The last day on Earth is actually supposed to be December 21, but of course it's already Friday in some parts of the world and maybe it doesn't end until December 21 is over, which would mean midnight on Saturday ... somewhere. Either way New Zealand appears to be intact at the moment, so whatever ideas you've been saving up since the last time the world was supposed to end had better get out of your system now, because Mayan calendar fever has almost reached its uneasy conclusion.
The New York Post takes the most obvious (and most Post-ian angle): People are trying to get laid. You see, unlike every other Friday night in New York City, this one will be different because this time singles are really desperate. We're not sure how much research went into this trend piece, but quotes like "It's like New Year's. I want to go out on a wild note!" probably wouldn't cut it as captions in a Maxim photo spread. Thankfully, BuzzFeed's Katie Notopoulos has found some desperate virgins who might accommodate all the horny people in Bushwick.
Other newspapers are taking a more "can you believe this crazy talk?" look at the phenomenon, though a few of them gamely tried to spin the local news angle. (Headline: "SO-CALLED END OF THE WORLD HAD A START IN COLORADO")
Naturally, corporations want to get in on the fun as well. (They are people too, you know!) Jello-O is offering pudding as the "funnest sacrifice," to the Mayan gods, Kraft was giving Canadians free macaroni and cheese (a survivalist staple); and ... we're not sure what Old Spice is doing with this Dikembe Mutombo Flash game.
Oh, if disaster prep is cutting into your meal planning time, Oprah has you covered.
In China, they're taking things a little more seriously. Authorities there have been rounding up members of a Christian sect called the the Church of Almighty God, which is using the end of the world as a recruiting tool for their theory that God is already living among them (as a Chinese woman.) In a country where even mainstream religions are marginalized and oppressed, the fear is that these outliers will spread panic and disorder—unlike the disaster-porn movie 2012, which was a huge hit in China, in part because the fictional version of their country provided the "arks" that keep humanity afloat. They were slightly bigger than this guy's all-too-real survival pods.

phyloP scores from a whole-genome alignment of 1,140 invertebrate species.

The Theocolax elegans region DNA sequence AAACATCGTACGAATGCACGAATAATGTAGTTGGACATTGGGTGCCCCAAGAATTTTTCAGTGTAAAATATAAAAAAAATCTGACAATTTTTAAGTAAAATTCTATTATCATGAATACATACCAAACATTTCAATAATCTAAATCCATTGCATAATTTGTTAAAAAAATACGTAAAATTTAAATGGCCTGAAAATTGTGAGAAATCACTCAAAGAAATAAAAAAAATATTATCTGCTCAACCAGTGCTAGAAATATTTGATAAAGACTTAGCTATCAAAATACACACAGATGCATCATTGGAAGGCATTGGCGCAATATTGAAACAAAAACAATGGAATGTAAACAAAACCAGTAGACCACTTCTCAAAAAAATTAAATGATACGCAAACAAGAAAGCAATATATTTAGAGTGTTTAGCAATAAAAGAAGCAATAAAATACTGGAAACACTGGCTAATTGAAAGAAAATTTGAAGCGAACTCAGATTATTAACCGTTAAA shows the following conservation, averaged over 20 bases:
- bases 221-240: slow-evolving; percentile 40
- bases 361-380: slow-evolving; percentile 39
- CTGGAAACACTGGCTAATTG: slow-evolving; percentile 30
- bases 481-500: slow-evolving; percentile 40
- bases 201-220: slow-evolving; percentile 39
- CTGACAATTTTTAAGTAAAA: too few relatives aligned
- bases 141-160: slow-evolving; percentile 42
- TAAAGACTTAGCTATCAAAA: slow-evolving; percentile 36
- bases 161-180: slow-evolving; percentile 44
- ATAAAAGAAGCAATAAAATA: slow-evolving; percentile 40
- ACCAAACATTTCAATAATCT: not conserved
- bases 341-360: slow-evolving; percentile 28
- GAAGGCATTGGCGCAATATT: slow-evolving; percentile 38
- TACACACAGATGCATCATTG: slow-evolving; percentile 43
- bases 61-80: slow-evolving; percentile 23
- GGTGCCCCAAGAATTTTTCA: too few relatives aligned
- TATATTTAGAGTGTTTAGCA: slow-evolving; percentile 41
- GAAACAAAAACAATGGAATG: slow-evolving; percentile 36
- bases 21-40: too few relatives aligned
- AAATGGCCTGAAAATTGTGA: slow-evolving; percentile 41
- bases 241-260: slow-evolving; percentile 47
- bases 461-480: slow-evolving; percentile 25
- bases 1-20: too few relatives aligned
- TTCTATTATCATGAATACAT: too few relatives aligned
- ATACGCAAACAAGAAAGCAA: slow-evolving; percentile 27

Then there are the true believers, survivalists, and other "preppers" who have spent months or years preparing for this day. Reuters had a rather startling slideshow showing some of the intense efforts being made by some folks to stock up on supplies for when the mess goes down. (The Atlantic has more photos too.) Just to be safe, one Michigan school district has decided to shut down for the rest of the year rather than deal with the headache of it all. (Though some post-Sandy Hook threats of student violence didn't help, either.)
And, of course Twitter will be overwhelmed with doomsday jokes, hashtags, and Michael Stipe memes that have already been beaten to death for last year or so. #EndOfTheWorldConfessions isn't so terrible, actually, but most of Mayan 2012 jokes can be safely avoided if you don't want to seem repetitive or uncreative.
Of course, no one is even sure how the world is supposed to end today anyway. Interplanetary collision? Cataclysmic earthquake? Super volcano? The sun shutting off? The fact that we can't pin down a time, a cause, or a location for the end of our days makes it a little hard to panic effectively, but at least it provides a convenient excuse to take a vacation to Mexico in the middle of December. And because you can't your money with you, you might as well make it a round trip.
But take heart: Even though calls to NASA have more than doubled over the past week, the agency has some good news: "Our planet has been getting along just fine for more than 4 billion years, and credible scientists worldwide know of no threat associated with 2012."